When I saw a book with the title Kittens are Evil – Little Heresies in Public Policy, I knew that I had to read it to understand why a book on public policy should have such a provocative title.
I happen to like cats and kittens, but I also enjoy challenging orthodoxy and so the idea of slaying some public policy heresies was appealing. Could I tolerate the title to explore what was being slain as long as it was not a kitten? [Declaration of interest: I have no interest, other than the fact that I enjoyed the book].
It is a short book with eight individual chapters, written by a range of good public policy practitioners, including John Seddon, Kathy Evans, Simon Caulkin, Simon Duffy and Sue White. The authors each challenge a current orthodoxy pervading our public services, including local government. And collectively, they challenge the concept that the only way to secure better public services – whatever ‘better’ may be – is by the adoption of New Public Management (NPM) and acceptance of a neo-liberal ideology.
Local government has had to adopt NPM to some extent because central governments of all political persuasions have set performance management regimes and targets for local authorities and their services; at times compelled them to use competitive tendering to determine service providers; directed and legislated for them to undertake specified programmes; and in the last eight years, dramatically reduced their financial resources, enforcing local austerity and cuts programmes.
Government programmes commonly I am not going to argue that there weren’t some benefits, especially in the short-term from some of these central government interventions and directives, particularly those relating to performance management.
However, the questions of how sustainable such approaches are and, as Toby Lowe argues, how long before local authorities and their principal people start to ‘game’ to achieve their targets rather than meet local needs and/or respond to local choices.
The authors challenge a range of specific policies and programmes with supportive evidence and helpfully also propose some reasonable alternatives. Critically, and in my view, quite rightly, there is a powerful thread throughout the book that public services cannot simply be modelled on the business sector.\
Local government and the wider public sector too often adopts the language of business when this may not be appropriate and uses carefully crafted language to obfuscate or to spice up what otherwise most services should be co-designed and co-produced, although I recognise this is not always possible. There is also a strong theme throughout that ‘people are not robots’ and will not always act rationally or as public sector leaders would like them to, even if they introduce incentives and try to nudge behaviours. I agree – people are people, and this includes professional public service staff.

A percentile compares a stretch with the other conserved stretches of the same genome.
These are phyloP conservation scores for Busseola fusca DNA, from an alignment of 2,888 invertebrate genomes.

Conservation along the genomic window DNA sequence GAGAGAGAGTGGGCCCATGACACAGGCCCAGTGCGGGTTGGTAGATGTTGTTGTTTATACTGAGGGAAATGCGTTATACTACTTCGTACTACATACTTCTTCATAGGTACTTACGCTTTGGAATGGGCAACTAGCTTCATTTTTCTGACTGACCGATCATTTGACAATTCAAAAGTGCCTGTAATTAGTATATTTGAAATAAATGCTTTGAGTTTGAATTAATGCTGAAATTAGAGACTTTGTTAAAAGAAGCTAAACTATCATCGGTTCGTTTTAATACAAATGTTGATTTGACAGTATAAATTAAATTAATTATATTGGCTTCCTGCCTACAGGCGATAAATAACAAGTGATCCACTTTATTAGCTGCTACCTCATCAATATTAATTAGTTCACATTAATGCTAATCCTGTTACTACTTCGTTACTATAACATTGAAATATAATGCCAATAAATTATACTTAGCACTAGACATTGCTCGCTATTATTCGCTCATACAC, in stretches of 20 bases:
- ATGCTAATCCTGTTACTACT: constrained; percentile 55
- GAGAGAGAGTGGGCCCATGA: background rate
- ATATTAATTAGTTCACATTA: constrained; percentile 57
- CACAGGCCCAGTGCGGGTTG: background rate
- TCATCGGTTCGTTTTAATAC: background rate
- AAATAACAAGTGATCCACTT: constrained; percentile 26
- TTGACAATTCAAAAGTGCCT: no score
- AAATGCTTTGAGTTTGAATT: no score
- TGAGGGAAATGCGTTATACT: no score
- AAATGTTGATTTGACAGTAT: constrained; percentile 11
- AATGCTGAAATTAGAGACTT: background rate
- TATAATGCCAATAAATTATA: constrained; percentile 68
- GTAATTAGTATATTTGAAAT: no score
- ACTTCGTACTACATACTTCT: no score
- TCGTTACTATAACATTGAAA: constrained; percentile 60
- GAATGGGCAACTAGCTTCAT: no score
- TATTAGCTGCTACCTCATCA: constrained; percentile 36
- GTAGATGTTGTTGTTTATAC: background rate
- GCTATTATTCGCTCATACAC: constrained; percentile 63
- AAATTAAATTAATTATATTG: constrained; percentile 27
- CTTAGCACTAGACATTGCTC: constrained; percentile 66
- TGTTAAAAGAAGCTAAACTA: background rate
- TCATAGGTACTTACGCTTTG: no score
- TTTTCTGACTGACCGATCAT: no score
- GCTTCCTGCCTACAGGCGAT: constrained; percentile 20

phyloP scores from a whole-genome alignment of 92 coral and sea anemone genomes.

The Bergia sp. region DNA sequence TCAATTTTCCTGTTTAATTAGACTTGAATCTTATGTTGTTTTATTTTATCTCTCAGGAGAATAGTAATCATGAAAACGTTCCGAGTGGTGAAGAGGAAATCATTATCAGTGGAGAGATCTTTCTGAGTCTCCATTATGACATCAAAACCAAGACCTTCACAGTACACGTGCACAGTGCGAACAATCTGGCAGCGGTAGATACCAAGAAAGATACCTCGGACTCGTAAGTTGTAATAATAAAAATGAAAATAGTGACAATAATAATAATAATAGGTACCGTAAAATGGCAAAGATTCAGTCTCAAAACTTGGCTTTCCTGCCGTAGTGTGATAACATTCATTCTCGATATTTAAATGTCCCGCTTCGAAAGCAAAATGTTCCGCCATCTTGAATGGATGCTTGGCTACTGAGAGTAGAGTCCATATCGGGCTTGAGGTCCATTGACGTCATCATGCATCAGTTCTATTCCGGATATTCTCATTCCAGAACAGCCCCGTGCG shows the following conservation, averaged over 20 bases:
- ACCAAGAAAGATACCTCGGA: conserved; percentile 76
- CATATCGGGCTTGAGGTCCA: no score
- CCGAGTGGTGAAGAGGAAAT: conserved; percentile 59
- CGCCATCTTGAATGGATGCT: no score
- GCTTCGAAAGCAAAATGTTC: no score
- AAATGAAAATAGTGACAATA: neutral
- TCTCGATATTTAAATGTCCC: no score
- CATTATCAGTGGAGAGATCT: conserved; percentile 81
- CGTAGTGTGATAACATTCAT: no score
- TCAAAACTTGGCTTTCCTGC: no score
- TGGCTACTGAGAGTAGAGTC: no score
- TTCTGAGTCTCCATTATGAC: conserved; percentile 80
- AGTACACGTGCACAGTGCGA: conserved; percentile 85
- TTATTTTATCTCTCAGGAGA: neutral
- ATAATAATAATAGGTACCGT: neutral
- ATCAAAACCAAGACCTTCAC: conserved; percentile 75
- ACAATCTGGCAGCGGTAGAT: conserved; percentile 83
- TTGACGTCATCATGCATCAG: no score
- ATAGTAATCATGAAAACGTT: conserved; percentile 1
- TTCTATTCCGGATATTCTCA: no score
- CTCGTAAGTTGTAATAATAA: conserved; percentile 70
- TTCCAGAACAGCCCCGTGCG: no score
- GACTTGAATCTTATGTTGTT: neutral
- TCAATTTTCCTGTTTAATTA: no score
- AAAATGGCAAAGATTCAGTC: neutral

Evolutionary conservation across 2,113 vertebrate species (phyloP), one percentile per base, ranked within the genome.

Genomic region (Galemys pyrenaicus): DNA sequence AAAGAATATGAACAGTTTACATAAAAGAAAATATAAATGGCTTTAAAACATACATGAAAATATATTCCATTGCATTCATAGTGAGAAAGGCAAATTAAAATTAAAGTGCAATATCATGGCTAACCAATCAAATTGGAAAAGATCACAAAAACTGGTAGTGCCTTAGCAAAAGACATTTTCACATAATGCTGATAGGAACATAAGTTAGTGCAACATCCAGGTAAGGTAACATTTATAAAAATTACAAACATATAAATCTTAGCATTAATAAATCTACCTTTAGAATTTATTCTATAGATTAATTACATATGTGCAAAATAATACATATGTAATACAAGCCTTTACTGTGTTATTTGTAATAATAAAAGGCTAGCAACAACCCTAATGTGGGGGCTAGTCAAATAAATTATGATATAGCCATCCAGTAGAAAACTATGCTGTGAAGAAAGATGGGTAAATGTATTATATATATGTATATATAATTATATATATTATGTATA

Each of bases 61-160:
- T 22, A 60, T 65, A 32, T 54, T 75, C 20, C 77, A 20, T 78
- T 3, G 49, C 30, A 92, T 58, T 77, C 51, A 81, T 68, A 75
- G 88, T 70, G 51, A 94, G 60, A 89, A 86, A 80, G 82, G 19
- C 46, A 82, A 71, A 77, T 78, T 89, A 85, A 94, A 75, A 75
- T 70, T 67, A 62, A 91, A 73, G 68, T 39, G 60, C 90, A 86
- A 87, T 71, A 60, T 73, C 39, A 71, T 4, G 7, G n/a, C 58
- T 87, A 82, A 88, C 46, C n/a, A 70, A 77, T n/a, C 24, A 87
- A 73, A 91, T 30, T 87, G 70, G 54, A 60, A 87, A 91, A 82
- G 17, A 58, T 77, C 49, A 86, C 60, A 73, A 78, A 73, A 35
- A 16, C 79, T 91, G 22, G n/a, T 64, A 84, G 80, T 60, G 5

It is hard to deny there has been a general acceptance (or probably an absorption) of the mantra of NPM and in many cases, of a wider neo-liberal approach to public services, even among politicians and professional executives, who will generally have a different core ideological, professional and personal set of values. I would not expect many readers to agree with every word or thesis in this book. I didn’t.
However, if by reading the book, local government and other public sector leaders and politicians stop for a moment and reflect on their values, their practices and what may in reality be a lazy acceptance of
contemporary orthodoxy, this would be a great and worthwhile outcome.
An additional chapter which addressed and challenged the conventional view held by many, that local government is only about effective and efficient service delivery or procurement and so technocratic managerialism should be dominant over politics, would have been welcome.
I have long argued that local government is government and not administration, making political choices and not simply following a managerial guidebook. Politics has to dominate and overcome NPM. Where politicians are not ideologically neo-liberals, they should not act as such. They should both resist and push back – although I do accept that at local government level, they must also be pragmatic and act in the best (or bad) interests of their communities.
The ‘dented shield’ is relevant – but so is principle. Politicians have to set their own boundaries and be accountable for doing so. The heresy which such a chapter would have slain is the one that still behaves as if the ‘man or woman in Westminster or Whitehall knows best’, or that local governance must be granted to local places only on licence and not by constitutional and democratic right.
Local government could learn and re-think a great deal by reading what are less than one hundred pages, packed with provocation and evidence. Here lies the foundation for a new popular and people centric approach.